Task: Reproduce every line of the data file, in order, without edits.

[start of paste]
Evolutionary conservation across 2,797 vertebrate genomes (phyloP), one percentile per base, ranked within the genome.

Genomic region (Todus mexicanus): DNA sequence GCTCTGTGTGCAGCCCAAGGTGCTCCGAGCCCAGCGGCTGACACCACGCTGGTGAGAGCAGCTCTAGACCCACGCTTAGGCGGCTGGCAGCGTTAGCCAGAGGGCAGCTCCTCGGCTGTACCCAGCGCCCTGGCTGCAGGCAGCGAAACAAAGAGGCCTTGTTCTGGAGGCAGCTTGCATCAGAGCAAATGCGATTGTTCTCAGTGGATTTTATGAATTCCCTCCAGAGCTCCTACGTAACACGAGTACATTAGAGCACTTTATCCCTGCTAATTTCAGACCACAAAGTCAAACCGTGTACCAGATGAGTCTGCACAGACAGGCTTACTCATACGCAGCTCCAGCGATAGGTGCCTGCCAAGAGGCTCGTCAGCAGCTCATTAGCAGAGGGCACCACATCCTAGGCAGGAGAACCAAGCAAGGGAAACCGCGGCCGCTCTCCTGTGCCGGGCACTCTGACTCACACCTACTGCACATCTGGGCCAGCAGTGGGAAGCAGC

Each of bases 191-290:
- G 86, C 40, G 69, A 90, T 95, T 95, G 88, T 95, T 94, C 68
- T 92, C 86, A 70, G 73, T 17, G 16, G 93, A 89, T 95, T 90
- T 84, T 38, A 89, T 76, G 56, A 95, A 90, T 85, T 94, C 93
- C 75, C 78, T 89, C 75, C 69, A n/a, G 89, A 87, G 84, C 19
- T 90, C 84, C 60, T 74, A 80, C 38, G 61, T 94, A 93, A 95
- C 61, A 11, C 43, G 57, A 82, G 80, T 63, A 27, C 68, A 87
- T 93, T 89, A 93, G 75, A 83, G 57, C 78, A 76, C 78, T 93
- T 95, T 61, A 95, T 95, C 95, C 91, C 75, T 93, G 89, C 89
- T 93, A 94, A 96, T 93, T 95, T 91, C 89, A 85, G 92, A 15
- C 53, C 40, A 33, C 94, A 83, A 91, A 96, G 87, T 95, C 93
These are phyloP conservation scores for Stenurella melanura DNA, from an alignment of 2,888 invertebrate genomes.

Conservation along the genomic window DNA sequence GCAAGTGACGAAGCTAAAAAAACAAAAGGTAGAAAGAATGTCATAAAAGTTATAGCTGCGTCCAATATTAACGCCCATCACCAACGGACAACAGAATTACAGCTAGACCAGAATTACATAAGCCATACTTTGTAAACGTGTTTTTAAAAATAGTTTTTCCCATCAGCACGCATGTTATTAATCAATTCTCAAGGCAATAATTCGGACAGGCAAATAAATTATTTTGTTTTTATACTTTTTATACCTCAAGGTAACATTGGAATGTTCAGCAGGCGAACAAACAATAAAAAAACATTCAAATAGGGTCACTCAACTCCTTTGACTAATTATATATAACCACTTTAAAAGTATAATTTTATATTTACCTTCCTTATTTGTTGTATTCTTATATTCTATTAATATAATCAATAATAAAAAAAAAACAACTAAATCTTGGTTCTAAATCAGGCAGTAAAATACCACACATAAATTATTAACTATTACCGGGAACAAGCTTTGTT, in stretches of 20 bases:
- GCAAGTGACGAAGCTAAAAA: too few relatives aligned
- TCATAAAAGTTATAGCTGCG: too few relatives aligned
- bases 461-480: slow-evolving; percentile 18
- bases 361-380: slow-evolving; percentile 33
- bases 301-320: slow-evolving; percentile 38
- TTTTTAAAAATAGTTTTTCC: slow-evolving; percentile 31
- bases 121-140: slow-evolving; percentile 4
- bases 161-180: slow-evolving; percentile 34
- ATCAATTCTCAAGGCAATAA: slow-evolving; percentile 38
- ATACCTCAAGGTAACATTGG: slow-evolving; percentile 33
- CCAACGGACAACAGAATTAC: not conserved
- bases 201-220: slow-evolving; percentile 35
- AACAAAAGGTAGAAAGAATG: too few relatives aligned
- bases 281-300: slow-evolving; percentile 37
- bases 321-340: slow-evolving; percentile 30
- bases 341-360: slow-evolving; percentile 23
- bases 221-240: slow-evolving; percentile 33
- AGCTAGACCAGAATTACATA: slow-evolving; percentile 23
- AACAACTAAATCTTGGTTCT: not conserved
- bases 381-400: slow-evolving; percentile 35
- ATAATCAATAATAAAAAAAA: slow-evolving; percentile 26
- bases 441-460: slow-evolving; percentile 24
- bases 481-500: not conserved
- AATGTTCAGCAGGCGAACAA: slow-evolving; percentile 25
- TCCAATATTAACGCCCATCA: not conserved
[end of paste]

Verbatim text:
Evolutionary conservation across 2,797 vertebrate genomes (phyloP), one percentile per base, ranked within the genome.

Genomic region (Todus mexicanus): DNA sequence GCTCTGTGTGCAGCCCAAGGTGCTCCGAGCCCAGCGGCTGACACCACGCTGGTGAGAGCAGCTCTAGACCCACGCTTAGGCGGCTGGCAGCGTTAGCCAGAGGGCAGCTCCTCGGCTGTACCCAGCGCCCTGGCTGCAGGCAGCGAAACAAAGAGGCCTTGTTCTGGAGGCAGCTTGCATCAGAGCAAATGCGATTGTTCTCAGTGGATTTTATGAATTCCCTCCAGAGCTCCTACGTAACACGAGTACATTAGAGCACTTTATCCCTGCTAATTTCAGACCACAAAGTCAAACCGTGTACCAGATGAGTCTGCACAGACAGGCTTACTCATACGCAGCTCCAGCGATAGGTGCCTGCCAAGAGGCTCGTCAGCAGCTCATTAGCAGAGGGCACCACATCCTAGGCAGGAGAACCAAGCAAGGGAAACCGCGGCCGCTCTCCTGTGCCGGGCACTCTGACTCACACCTACTGCACATCTGGGCCAGCAGTGGGAAGCAGC

Each of bases 191-290:
- G 86, C 40, G 69, A 90, T 95, T 95, G 88, T 95, T 94, C 68
- T 92, C 86, A 70, G 73, T 17, G 16, G 93, A 89, T 95, T 90
- T 84, T 38, A 89, T 76, G 56, A 95, A 90, T 85, T 94, C 93
- C 75, C 78, T 89, C 75, C 69, A n/a, G 89, A 87, G 84, C 19
- T 90, C 84, C 60, T 74, A 80, C 38, G 61, T 94, A 93, A 95
- C 61, A 11, C 43, G 57, A 82, G 80, T 63, A 27, C 68, A 87
- T 93, T 89, A 93, G 75, A 83, G 57, C 78, A 76, C 78, T 93
- T 95, T 61, A 95, T 95, C 95, C 91, C 75, T 93, G 89, C 89
- T 93, A 94, A 96, T 93, T 95, T 91, C 89, A 85, G 92, A 15
- C 53, C 40, A 33, C 94, A 83, A 91, A 96, G 87, T 95, C 93
These are phyloP conservation scores for Stenurella melanura DNA, from an alignment of 2,888 invertebrate genomes.

Conservation along the genomic window DNA sequence GCAAGTGACGAAGCTAAAAAAACAAAAGGTAGAAAGAATGTCATAAAAGTTATAGCTGCGTCCAATATTAACGCCCATCACCAACGGACAACAGAATTACAGCTAGACCAGAATTACATAAGCCATACTTTGTAAACGTGTTTTTAAAAATAGTTTTTCCCATCAGCACGCATGTTATTAATCAATTCTCAAGGCAATAATTCGGACAGGCAAATAAATTATTTTGTTTTTATACTTTTTATACCTCAAGGTAACATTGGAATGTTCAGCAGGCGAACAAACAATAAAAAAACATTCAAATAGGGTCACTCAACTCCTTTGACTAATTATATATAACCACTTTAAAAGTATAATTTTATATTTACCTTCCTTATTTGTTGTATTCTTATATTCTATTAATATAATCAATAATAAAAAAAAAACAACTAAATCTTGGTTCTAAATCAGGCAGTAAAATACCACACATAAATTATTAACTATTACCGGGAACAAGCTTTGTT, in stretches of 20 bases:
- GCAAGTGACGAAGCTAAAAA: too few relatives aligned
- TCATAAAAGTTATAGCTGCG: too few relatives aligned
- bases 461-480: slow-evolving; percentile 18
- bases 361-380: slow-evolving; percentile 33
- bases 301-320: slow-evolving; percentile 38
- TTTTTAAAAATAGTTTTTCC: slow-evolving; percentile 31
- bases 121-140: slow-evolving; percentile 4
- bases 161-180: slow-evolving; percentile 34
- ATCAATTCTCAAGGCAATAA: slow-evolving; percentile 38
- ATACCTCAAGGTAACATTGG: slow-evolving; percentile 33
- CCAACGGACAACAGAATTAC: not conserved
- bases 201-220: slow-evolving; percentile 35
- AACAAAAGGTAGAAAGAATG: too few relatives aligned
- bases 281-300: slow-evolving; percentile 37
- bases 321-340: slow-evolving; percentile 30
- bases 341-360: slow-evolving; percentile 23
- bases 221-240: slow-evolving; percentile 33
- AGCTAGACCAGAATTACATA: slow-evolving; percentile 23
- AACAACTAAATCTTGGTTCT: not conserved
- bases 381-400: slow-evolving; percentile 35
- ATAATCAATAATAAAAAAAA: slow-evolving; percentile 26
- bases 441-460: slow-evolving; percentile 24
- bases 481-500: not conserved
- AATGTTCAGCAGGCGAACAA: slow-evolving; percentile 25
- TCCAATATTAACGCCCATCA: not conserved